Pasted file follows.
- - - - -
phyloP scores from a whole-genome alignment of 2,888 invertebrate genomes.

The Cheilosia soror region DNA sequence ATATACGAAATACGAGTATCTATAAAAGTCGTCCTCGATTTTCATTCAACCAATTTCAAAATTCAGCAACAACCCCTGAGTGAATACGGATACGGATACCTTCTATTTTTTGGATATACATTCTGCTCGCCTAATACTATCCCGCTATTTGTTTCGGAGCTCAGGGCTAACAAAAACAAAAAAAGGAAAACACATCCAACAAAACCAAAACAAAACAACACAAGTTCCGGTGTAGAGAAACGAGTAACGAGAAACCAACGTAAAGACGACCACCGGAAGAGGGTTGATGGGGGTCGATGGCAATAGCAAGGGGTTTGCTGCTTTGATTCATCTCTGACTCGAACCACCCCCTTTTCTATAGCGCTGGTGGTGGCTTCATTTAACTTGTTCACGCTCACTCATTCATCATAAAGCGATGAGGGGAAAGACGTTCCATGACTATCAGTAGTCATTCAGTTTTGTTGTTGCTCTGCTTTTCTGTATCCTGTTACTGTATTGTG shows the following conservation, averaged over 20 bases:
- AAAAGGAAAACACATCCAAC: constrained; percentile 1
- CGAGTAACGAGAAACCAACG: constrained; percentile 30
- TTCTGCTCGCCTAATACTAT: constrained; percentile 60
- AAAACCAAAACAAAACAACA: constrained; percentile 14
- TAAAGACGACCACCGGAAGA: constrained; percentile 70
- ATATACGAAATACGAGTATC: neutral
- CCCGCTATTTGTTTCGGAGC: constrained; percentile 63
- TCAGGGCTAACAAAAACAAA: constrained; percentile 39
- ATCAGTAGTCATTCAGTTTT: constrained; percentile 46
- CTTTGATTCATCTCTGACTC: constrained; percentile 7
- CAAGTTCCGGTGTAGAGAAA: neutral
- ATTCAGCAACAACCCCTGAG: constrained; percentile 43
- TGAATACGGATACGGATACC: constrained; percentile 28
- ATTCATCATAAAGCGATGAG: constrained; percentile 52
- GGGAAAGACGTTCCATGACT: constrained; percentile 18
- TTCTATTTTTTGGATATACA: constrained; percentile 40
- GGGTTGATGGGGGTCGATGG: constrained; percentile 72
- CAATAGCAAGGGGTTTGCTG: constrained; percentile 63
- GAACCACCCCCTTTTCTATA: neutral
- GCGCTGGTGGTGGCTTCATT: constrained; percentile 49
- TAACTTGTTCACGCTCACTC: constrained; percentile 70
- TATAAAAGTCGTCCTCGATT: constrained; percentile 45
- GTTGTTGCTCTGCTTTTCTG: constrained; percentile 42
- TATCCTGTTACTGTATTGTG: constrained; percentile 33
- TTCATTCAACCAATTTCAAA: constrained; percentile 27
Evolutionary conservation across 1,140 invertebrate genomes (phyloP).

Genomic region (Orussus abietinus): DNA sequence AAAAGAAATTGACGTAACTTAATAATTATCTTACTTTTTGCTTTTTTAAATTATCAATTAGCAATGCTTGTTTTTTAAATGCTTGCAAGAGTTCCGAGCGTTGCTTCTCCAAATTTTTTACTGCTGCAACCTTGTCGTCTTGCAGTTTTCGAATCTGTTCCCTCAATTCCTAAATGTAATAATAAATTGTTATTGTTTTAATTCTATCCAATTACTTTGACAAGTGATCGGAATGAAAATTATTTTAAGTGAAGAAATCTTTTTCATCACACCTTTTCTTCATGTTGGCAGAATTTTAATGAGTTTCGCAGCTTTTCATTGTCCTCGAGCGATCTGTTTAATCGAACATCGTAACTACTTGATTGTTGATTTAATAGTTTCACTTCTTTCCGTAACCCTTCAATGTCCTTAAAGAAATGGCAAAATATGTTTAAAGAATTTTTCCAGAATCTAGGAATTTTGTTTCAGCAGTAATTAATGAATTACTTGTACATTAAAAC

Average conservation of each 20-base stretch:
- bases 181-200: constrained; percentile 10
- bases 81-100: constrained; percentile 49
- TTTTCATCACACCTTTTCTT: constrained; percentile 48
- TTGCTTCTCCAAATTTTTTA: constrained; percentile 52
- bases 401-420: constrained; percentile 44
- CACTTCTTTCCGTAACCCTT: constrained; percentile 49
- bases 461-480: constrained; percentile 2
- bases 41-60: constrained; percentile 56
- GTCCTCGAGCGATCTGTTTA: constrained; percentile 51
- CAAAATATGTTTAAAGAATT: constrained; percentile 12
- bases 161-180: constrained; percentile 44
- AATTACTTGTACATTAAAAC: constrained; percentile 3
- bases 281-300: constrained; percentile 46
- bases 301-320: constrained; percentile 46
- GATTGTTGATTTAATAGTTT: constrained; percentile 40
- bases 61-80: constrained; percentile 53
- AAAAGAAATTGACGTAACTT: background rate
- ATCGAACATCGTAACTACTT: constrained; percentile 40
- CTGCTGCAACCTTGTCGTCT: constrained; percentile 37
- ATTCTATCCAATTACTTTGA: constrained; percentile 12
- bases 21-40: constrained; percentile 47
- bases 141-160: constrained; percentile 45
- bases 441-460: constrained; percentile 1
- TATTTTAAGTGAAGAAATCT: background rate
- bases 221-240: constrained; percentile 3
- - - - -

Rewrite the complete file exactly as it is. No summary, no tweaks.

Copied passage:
phyloP scores from a whole-genome alignment of 2,888 invertebrate genomes.

The Cheilosia soror region DNA sequence ATATACGAAATACGAGTATCTATAAAAGTCGTCCTCGATTTTCATTCAACCAATTTCAAAATTCAGCAACAACCCCTGAGTGAATACGGATACGGATACCTTCTATTTTTTGGATATACATTCTGCTCGCCTAATACTATCCCGCTATTTGTTTCGGAGCTCAGGGCTAACAAAAACAAAAAAAGGAAAACACATCCAACAAAACCAAAACAAAACAACACAAGTTCCGGTGTAGAGAAACGAGTAACGAGAAACCAACGTAAAGACGACCACCGGAAGAGGGTTGATGGGGGTCGATGGCAATAGCAAGGGGTTTGCTGCTTTGATTCATCTCTGACTCGAACCACCCCCTTTTCTATAGCGCTGGTGGTGGCTTCATTTAACTTGTTCACGCTCACTCATTCATCATAAAGCGATGAGGGGAAAGACGTTCCATGACTATCAGTAGTCATTCAGTTTTGTTGTTGCTCTGCTTTTCTGTATCCTGTTACTGTATTGTG shows the following conservation, averaged over 20 bases:
- AAAAGGAAAACACATCCAAC: constrained; percentile 1
- CGAGTAACGAGAAACCAACG: constrained; percentile 30
- TTCTGCTCGCCTAATACTAT: constrained; percentile 60
- AAAACCAAAACAAAACAACA: constrained; percentile 14
- TAAAGACGACCACCGGAAGA: constrained; percentile 70
- ATATACGAAATACGAGTATC: neutral
- CCCGCTATTTGTTTCGGAGC: constrained; percentile 63
- TCAGGGCTAACAAAAACAAA: constrained; percentile 39
- ATCAGTAGTCATTCAGTTTT: constrained; percentile 46
- CTTTGATTCATCTCTGACTC: constrained; percentile 7
- CAAGTTCCGGTGTAGAGAAA: neutral
- ATTCAGCAACAACCCCTGAG: constrained; percentile 43
- TGAATACGGATACGGATACC: constrained; percentile 28
- ATTCATCATAAAGCGATGAG: constrained; percentile 52
- GGGAAAGACGTTCCATGACT: constrained; percentile 18
- TTCTATTTTTTGGATATACA: constrained; percentile 40
- GGGTTGATGGGGGTCGATGG: constrained; percentile 72
- CAATAGCAAGGGGTTTGCTG: constrained; percentile 63
- GAACCACCCCCTTTTCTATA: neutral
- GCGCTGGTGGTGGCTTCATT: constrained; percentile 49
- TAACTTGTTCACGCTCACTC: constrained; percentile 70
- TATAAAAGTCGTCCTCGATT: constrained; percentile 45
- GTTGTTGCTCTGCTTTTCTG: constrained; percentile 42
- TATCCTGTTACTGTATTGTG: constrained; percentile 33
- TTCATTCAACCAATTTCAAA: constrained; percentile 27
Evolutionary conservation across 1,140 invertebrate genomes (phyloP).

Genomic region (Orussus abietinus): DNA sequence AAAAGAAATTGACGTAACTTAATAATTATCTTACTTTTTGCTTTTTTAAATTATCAATTAGCAATGCTTGTTTTTTAAATGCTTGCAAGAGTTCCGAGCGTTGCTTCTCCAAATTTTTTACTGCTGCAACCTTGTCGTCTTGCAGTTTTCGAATCTGTTCCCTCAATTCCTAAATGTAATAATAAATTGTTATTGTTTTAATTCTATCCAATTACTTTGACAAGTGATCGGAATGAAAATTATTTTAAGTGAAGAAATCTTTTTCATCACACCTTTTCTTCATGTTGGCAGAATTTTAATGAGTTTCGCAGCTTTTCATTGTCCTCGAGCGATCTGTTTAATCGAACATCGTAACTACTTGATTGTTGATTTAATAGTTTCACTTCTTTCCGTAACCCTTCAATGTCCTTAAAGAAATGGCAAAATATGTTTAAAGAATTTTTCCAGAATCTAGGAATTTTGTTTCAGCAGTAATTAATGAATTACTTGTACATTAAAAC

Average conservation of each 20-base stretch:
- bases 181-200: constrained; percentile 10
- bases 81-100: constrained; percentile 49
- TTTTCATCACACCTTTTCTT: constrained; percentile 48
- TTGCTTCTCCAAATTTTTTA: constrained; percentile 52
- bases 401-420: constrained; percentile 44
- CACTTCTTTCCGTAACCCTT: constrained; percentile 49
- bases 461-480: constrained; percentile 2
- bases 41-60: constrained; percentile 56
- GTCCTCGAGCGATCTGTTTA: constrained; percentile 51
- CAAAATATGTTTAAAGAATT: constrained; percentile 12
- bases 161-180: constrained; percentile 44
- AATTACTTGTACATTAAAAC: constrained; percentile 3
- bases 281-300: constrained; percentile 46
- bases 301-320: constrained; percentile 46
- GATTGTTGATTTAATAGTTT: constrained; percentile 40
- bases 61-80: constrained; percentile 53
- AAAAGAAATTGACGTAACTT: background rate
- ATCGAACATCGTAACTACTT: constrained; percentile 40
- CTGCTGCAACCTTGTCGTCT: constrained; percentile 37
- ATTCTATCCAATTACTTTGA: constrained; percentile 12
- bases 21-40: constrained; percentile 47
- bases 141-160: constrained; percentile 45
- bases 441-460: constrained; percentile 1
- TATTTTAAGTGAAGAAATCT: background rate
- bases 221-240: constrained; percentile 3